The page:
To stretch or not to stretch, that is the question.

For as long as I can remember, my warm ups for football, running or sport in general had always incorporated a component of static stretching. We were led to believe that by stretching before activity would prepare our muscles and help prevent injury.

However, there is now a pile of literature debunking this belief. There have been numerous reviews demonstrating that static stretching pre-exercise may in fact reduce muscle power, torque and subsequent performance.

Static stretching pre-exercise produces a dose response effect for implications of performance. In other words, the longer stretch time, the greater performance will be affected.


There are also a number of studies demonstrating that short duration static stretching, less than 45 seconds, is not subsequently detrimental to performance which we must also take into consideration.

So what can we do to be able to gain the range of motion we need before exercising without effecting performance? Replace your static stretching for dynamic stretches.

Dynamic stretching is classified as the controlled movement of a joint through its active range of motion. Dynamic stretching can provide gains in muscle and joint range of motion. With enhanced neuromuscular control and post activation potentiation, dynamic stretching can in fact enhance performance and also reverse the negative effects of static stretching.

Therefore, static stretching should primarily be used following activity, or in a separate session altogether for increasing joint range of motion.

Static Stretching of the Hip Flexors with additional PowerBand, keeping the lumbar spine in neutral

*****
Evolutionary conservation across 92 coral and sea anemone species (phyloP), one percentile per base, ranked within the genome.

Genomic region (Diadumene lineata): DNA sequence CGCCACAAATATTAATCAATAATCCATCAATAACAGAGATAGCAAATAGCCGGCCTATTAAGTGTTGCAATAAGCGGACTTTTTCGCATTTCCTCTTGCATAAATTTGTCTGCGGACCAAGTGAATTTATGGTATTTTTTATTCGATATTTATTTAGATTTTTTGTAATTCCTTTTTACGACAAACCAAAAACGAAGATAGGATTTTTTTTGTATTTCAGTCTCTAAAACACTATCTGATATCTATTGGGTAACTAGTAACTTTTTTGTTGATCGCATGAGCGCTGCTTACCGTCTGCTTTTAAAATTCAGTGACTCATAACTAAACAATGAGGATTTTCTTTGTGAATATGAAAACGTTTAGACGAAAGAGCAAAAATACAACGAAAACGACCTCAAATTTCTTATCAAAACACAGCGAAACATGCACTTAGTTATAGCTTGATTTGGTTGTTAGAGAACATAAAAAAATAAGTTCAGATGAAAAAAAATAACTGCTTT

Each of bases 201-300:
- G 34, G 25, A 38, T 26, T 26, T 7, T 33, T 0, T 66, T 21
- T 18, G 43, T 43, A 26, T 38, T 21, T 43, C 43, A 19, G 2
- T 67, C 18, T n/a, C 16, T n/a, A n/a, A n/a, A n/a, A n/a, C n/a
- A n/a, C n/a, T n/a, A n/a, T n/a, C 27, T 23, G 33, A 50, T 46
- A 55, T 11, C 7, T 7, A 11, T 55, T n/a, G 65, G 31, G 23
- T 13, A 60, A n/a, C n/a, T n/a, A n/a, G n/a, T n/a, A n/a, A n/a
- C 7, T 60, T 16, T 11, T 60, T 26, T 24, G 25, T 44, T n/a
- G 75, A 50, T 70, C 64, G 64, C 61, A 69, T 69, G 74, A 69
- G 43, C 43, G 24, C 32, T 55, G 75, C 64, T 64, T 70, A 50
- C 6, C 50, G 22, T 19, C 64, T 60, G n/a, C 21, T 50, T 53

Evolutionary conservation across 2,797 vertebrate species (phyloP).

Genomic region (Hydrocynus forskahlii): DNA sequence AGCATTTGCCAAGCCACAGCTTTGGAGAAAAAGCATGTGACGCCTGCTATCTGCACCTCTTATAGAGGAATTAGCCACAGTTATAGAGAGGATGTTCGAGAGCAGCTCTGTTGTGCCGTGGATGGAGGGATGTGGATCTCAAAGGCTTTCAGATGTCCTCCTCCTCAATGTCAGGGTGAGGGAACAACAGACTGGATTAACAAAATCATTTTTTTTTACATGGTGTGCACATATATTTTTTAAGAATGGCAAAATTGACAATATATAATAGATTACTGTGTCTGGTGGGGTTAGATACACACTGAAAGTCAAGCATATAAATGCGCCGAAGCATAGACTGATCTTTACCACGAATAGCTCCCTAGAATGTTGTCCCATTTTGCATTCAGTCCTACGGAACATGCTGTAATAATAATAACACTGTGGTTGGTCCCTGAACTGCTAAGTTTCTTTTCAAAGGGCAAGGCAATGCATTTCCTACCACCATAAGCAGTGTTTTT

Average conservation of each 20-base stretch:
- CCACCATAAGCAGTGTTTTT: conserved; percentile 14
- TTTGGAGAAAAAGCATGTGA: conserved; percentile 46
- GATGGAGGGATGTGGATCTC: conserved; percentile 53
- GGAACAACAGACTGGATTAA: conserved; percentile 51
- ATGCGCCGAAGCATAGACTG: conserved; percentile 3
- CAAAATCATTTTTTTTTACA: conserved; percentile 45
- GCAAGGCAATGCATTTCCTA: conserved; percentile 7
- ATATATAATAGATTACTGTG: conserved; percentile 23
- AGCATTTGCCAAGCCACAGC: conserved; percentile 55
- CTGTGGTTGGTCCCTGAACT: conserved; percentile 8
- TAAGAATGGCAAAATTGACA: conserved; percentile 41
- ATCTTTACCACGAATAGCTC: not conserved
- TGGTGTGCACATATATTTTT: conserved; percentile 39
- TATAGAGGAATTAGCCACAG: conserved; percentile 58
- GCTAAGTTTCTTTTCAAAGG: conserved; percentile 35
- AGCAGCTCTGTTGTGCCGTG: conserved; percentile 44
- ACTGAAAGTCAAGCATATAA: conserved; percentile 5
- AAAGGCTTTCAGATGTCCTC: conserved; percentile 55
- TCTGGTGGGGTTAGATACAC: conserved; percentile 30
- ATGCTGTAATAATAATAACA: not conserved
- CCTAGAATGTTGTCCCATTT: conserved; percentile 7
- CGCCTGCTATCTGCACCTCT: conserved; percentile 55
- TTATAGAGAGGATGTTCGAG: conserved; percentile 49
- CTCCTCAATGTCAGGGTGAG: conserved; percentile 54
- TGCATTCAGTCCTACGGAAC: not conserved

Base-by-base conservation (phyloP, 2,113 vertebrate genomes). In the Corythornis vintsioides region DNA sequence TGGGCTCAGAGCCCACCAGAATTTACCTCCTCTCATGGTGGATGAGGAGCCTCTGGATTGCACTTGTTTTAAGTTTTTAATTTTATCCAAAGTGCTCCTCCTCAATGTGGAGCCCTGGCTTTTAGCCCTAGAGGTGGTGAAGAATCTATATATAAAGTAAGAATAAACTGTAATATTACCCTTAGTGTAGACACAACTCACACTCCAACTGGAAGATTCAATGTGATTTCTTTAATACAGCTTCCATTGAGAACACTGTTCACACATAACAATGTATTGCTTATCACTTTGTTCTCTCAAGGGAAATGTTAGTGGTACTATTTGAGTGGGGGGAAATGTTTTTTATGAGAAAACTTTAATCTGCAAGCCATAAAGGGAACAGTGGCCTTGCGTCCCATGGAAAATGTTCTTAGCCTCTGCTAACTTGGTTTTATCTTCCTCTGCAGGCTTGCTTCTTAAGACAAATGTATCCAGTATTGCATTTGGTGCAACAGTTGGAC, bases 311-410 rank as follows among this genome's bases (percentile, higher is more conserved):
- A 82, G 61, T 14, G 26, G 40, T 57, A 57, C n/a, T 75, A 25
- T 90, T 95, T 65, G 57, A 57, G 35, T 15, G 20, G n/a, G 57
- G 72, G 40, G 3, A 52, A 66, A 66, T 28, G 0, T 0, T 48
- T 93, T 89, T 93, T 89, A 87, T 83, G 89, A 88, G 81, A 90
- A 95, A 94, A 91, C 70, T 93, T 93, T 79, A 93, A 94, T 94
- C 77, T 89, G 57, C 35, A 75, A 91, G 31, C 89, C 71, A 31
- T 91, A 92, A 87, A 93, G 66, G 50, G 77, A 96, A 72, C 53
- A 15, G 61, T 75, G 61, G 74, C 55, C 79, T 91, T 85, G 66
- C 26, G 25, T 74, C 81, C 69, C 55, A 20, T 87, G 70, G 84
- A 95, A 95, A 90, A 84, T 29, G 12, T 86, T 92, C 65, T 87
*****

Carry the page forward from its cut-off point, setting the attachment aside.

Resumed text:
Static Stretching of the Hip Flexors with additional PowerBand, keeping the lumbar spine in neutral

What about stretching to aid recovery? The evidence from randomised studies suggests that muscle stretching, whether performed before, after, or before and after exercise, does not produce clinically important reductions in delayed-onset muscle soreness in healthy adults.

Evaluating the current evidence, be it a little cloudy, suggests that static stretching prior to exercise may negatively impact performance, and does not improve recovery. Reserve static stretching for post exercise or an entirely separate session for its accumulative effects on increasing joint range of motion, while substituting static for dynamic stretching during pre-activity warm up.


James is a full time Physio at Evolutio coming from an experienced background in AFL and High level Strength and Conditioning.  James Currently works out of our South Yarra clinic at GW Performance on Tuesday afternoons, Wednesdays and Fridays, Kew at the Workshop 3101 on Mondays, Tuesday mornings and Thursdays. 

Bookings with James can be made here